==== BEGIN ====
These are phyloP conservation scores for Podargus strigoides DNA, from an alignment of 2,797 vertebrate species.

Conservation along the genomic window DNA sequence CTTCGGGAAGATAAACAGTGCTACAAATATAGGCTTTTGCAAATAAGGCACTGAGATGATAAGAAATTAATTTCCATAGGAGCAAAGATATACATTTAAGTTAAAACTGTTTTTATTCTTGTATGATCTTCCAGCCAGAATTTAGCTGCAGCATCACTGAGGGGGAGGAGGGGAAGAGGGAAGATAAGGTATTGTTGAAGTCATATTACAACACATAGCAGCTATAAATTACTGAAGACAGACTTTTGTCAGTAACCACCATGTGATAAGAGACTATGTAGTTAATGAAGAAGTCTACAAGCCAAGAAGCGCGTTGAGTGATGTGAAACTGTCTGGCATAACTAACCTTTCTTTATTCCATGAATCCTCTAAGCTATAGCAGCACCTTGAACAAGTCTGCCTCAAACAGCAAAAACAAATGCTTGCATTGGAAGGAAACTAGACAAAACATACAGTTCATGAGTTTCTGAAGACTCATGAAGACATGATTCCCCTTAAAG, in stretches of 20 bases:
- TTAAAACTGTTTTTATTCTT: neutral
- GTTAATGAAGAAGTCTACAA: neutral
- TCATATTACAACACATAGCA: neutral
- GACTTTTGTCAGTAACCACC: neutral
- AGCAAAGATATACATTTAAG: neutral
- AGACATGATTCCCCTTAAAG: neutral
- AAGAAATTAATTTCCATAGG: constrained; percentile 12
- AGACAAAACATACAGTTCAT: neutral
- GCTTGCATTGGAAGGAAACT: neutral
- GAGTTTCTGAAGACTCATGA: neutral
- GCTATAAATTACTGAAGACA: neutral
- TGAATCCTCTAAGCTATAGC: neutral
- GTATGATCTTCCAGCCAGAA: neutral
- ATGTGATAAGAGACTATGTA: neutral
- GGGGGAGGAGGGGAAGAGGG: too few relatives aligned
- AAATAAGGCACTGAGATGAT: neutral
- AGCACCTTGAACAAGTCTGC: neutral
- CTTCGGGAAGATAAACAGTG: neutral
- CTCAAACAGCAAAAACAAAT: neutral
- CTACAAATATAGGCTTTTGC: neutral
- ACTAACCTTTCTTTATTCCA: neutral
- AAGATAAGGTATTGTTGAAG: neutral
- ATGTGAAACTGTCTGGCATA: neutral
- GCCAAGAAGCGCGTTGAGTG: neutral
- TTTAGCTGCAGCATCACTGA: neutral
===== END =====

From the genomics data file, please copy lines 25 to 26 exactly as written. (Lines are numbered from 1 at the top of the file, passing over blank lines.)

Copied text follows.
- ATGTGAAACTGTCTGGCATA: neutral
- GCCAAGAAGCGCGTTGAGTG: neutral